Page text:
Special to the Jewish Week

The centrality of Jewish filmmakers to the New Argentine Cinema is often remarked upon (frequently in these pages, we admit). The dry humor of Martin Rejtman, the behavioral charms of Daniel Burman and the deadpan frenzy of Diego Lerman are an important part of the ongoing renaissance of filmmaking in the Southern Cone. You can add another name to that list, courtesy of the Film Society of Lincoln Center’s annual Latinbeat festival, which begins on Aug. 10.

Ricardo Darín and Ignacio Huang in scene from “Chinese Take-Away.”

A Young Girl’s Reverse Aliyah

`Foreign Letters’ captures friendships and tensions of Israeli pre-adolescent’s move to U.S.

Special to the Jewish Week

The lessons imparted by “Foreign Letters,” the debut feature of Israeli-American director Ela Thier, are ones that will be familiar to anyone who has gone through the tweener-girl film canon of titles like “Mean Girls,” and similar television tales. It’s not exactly controversial to argue in favor of loyalty to friends, self-defense against class bullies of any gender and a vaguely liberal disdain for the rudely arrogant rich.

Ellie (Noa Rotstein) and Thuy (Dalena Le) in Foreign Letters.

Radical (And Jewish?) Filmmaking

Film looks at the history of experimental cinema.

Special to the Jewish Week

For Pip Chodorov, the link between being an experimental filmmaker and a Jew is surprisingly straightforward. He finds his position as the former — caught between an unresponsive art world and a disdainful film industry — comparable to that of the Jew in the diaspora.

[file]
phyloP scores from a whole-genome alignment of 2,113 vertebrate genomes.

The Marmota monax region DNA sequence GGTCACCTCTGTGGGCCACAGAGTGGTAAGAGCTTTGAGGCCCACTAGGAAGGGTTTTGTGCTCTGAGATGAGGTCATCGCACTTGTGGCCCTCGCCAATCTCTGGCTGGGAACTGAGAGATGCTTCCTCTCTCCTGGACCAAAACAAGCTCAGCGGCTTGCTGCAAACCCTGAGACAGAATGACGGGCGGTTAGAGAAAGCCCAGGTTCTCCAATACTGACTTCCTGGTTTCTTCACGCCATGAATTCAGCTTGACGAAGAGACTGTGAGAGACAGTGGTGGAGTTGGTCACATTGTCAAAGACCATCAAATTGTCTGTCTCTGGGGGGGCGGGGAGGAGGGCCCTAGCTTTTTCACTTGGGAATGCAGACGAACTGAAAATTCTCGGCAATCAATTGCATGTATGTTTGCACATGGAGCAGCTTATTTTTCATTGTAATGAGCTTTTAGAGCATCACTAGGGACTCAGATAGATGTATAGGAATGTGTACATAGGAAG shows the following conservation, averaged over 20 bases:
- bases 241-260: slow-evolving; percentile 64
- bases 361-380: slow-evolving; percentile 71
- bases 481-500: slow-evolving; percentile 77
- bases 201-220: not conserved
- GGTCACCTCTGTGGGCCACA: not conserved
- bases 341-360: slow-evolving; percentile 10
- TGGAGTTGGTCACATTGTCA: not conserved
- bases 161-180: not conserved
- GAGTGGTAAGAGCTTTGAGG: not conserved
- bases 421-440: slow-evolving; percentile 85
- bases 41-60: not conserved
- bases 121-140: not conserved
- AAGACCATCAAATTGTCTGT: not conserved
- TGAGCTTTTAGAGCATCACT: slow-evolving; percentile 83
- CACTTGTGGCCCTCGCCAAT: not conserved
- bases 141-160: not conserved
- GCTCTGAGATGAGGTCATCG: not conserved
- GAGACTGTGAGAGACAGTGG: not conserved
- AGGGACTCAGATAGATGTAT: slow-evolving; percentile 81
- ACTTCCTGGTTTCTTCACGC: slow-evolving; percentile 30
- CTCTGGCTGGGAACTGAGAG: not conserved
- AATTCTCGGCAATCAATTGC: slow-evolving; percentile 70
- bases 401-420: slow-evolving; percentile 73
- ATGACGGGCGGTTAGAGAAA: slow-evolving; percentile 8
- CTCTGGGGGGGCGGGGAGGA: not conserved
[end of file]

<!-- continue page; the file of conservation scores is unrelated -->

Chodorov, whose delightful film “Free Radicals: A History of Experimental Film” opens on Aug. 3, harkens back to period before Emancipation, a time of both oppression and, yet, a certain freedom for the Jews of Europe.

Major experimental filmmaker Ken Jacobs being interviewed in “Free Radicals.” Courtesy of Pip Chodorov

Daddy’s Girl?

In new Israeli film, ‘Off-White Lies,’ the roles of parent and child can be ambiguous.

Special to the Jewish Week

Sometimes a film’s first few shots tell you almost everything you need to know. Consider the case of “Off-White Lies,” the 2011 directorial feature debut of Maya Kenig, playing here Tuesday, June 12. In the film’s first shot we see a close-up of Libby (Elya Inbar), an adolescent girl dragging a suitcase and carefully carrying a potted plant across an air terminal, her face a mix of uncertainty and determination. Kenig cuts to an overhead shot that isolates the girl in the frame; she is surrounded by the unreadable space of the terminal’s featureless floor.

Elya Inbar and Gur Bentwich in "Off-White Lies."

A Lens For Healing

The Palestinian and Israeli filmmakers behind '5 Broken Cameras', a portrait of life in a West Bank village, look beyond their anger.

Special to the Jewish Week

Seen together, filmmakers Emad Burnat and Guy Davidi could be one of those clichéd “odd couple” pairs so beloved of unimaginative contemporary Hollywood action comedies. Davidi is Israeli, tall, thin, weedy, mercurial. Burnat is Palestinian, shorter, solid, graying and insistently sober in demeanor. The peculiarly theatrical atmosphere of a morning with them is amplified by the central object in the chic quiet of their Midtown hotel — a large cylindrical aquarium filled with exotic fish.

Burnat with his damaged video cameras.